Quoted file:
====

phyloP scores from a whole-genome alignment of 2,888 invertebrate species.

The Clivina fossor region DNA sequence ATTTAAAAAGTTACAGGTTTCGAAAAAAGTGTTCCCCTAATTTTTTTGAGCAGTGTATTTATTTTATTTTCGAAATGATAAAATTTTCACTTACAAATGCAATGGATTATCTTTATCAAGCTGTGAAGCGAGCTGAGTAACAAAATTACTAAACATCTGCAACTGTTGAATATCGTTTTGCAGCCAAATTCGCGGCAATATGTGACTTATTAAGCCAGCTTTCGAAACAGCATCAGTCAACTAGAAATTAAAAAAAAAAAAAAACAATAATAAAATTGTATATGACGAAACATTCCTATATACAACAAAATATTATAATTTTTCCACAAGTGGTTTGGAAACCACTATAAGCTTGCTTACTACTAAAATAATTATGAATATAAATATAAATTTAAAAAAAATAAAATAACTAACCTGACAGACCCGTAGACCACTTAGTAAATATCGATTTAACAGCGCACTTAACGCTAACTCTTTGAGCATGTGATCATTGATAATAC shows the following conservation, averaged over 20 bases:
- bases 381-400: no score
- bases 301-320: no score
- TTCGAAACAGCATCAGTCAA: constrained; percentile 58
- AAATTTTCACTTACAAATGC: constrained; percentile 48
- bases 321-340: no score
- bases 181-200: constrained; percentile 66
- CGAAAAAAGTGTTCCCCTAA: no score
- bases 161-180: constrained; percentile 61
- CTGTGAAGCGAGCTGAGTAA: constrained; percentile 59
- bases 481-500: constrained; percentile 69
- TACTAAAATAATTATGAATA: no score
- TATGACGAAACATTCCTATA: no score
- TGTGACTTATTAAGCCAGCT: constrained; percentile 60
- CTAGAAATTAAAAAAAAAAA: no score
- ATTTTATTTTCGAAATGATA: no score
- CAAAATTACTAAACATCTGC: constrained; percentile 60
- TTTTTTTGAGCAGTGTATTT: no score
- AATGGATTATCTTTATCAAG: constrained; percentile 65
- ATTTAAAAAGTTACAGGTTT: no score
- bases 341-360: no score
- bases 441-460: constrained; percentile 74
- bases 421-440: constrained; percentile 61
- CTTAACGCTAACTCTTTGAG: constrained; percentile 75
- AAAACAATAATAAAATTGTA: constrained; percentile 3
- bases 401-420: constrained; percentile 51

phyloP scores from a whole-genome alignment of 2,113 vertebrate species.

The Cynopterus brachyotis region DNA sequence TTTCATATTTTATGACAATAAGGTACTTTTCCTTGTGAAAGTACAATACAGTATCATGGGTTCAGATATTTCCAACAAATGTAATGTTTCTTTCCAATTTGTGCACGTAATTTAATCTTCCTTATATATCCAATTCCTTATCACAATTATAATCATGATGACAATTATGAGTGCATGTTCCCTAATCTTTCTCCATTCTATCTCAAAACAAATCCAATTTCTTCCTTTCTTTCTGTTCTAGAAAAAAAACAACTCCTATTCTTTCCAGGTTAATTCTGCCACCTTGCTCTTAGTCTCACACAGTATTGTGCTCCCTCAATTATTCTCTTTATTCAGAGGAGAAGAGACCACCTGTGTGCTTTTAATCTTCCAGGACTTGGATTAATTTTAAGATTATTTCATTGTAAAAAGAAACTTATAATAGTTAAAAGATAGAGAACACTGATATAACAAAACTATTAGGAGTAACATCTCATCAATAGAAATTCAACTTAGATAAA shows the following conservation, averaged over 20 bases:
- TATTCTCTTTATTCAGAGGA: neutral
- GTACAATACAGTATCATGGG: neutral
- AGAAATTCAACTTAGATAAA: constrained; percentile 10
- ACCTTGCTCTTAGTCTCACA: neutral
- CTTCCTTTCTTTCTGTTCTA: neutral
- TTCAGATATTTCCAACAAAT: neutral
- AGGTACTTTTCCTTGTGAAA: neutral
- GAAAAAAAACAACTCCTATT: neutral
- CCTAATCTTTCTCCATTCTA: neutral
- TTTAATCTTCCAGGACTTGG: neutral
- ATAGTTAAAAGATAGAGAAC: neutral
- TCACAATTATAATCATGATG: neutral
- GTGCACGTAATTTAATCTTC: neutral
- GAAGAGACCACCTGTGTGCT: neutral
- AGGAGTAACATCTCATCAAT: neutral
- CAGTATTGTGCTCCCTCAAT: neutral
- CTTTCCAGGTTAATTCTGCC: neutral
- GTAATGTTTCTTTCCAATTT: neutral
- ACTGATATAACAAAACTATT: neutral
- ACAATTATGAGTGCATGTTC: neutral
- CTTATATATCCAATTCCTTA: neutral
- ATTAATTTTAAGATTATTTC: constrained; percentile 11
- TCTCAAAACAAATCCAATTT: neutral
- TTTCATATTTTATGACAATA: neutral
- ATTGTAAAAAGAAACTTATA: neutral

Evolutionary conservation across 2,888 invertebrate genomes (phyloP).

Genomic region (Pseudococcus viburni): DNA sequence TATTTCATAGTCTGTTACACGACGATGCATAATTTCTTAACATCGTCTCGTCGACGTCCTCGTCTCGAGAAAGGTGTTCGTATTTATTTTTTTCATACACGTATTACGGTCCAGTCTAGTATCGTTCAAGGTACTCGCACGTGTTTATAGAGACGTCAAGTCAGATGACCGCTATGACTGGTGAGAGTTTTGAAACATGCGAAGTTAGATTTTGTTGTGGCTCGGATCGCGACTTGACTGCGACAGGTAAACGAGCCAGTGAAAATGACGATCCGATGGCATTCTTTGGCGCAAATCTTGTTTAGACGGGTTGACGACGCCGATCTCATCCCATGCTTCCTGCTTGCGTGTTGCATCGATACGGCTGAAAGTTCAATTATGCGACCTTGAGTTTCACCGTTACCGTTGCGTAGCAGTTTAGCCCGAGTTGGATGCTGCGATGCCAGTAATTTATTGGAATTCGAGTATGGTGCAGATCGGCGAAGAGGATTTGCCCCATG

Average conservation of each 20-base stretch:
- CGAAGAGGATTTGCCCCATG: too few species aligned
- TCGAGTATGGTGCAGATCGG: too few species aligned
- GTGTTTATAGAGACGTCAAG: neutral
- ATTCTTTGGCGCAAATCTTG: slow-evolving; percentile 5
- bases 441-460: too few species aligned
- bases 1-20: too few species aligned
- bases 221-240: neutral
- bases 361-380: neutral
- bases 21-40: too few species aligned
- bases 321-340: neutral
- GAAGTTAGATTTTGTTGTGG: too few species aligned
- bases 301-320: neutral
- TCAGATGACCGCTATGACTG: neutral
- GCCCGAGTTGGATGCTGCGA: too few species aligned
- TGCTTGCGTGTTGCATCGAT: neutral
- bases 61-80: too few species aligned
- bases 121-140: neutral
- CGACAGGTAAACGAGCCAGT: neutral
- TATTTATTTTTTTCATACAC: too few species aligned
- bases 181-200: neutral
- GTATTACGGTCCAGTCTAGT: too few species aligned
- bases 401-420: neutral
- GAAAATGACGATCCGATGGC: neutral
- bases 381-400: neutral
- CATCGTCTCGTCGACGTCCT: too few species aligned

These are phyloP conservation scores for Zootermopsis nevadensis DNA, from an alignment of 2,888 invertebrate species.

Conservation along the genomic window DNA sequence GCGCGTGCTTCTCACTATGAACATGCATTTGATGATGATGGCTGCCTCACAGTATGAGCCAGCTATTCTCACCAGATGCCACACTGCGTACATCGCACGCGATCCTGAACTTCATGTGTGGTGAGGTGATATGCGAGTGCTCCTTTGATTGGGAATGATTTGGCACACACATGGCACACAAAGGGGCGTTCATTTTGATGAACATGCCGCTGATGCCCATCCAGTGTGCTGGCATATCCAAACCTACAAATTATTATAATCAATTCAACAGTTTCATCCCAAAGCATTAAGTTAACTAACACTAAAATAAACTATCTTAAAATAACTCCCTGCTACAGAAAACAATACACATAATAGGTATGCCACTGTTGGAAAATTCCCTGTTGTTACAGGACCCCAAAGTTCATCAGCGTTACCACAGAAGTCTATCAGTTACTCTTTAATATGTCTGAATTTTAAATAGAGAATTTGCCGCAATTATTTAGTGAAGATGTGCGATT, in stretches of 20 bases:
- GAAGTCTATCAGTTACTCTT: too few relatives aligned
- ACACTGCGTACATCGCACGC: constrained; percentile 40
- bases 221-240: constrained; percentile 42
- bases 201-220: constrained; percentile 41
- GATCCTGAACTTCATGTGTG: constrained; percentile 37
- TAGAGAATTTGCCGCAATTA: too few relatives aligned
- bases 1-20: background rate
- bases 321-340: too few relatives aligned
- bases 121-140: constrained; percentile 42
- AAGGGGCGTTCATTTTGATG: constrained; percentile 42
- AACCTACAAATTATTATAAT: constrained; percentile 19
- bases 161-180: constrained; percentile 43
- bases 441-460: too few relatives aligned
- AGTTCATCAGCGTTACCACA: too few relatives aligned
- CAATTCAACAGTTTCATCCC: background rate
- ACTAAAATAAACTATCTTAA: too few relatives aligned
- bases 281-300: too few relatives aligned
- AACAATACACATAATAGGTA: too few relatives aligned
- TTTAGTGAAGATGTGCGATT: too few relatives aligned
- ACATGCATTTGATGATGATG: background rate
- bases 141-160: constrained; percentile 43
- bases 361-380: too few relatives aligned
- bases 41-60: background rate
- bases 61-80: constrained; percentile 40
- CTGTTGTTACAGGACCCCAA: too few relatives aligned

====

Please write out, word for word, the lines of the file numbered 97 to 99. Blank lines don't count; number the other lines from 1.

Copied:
- bases 441-460: too few relatives aligned
- AGTTCATCAGCGTTACCACA: too few relatives aligned
- CAATTCAACAGTTTCATCCC: background rate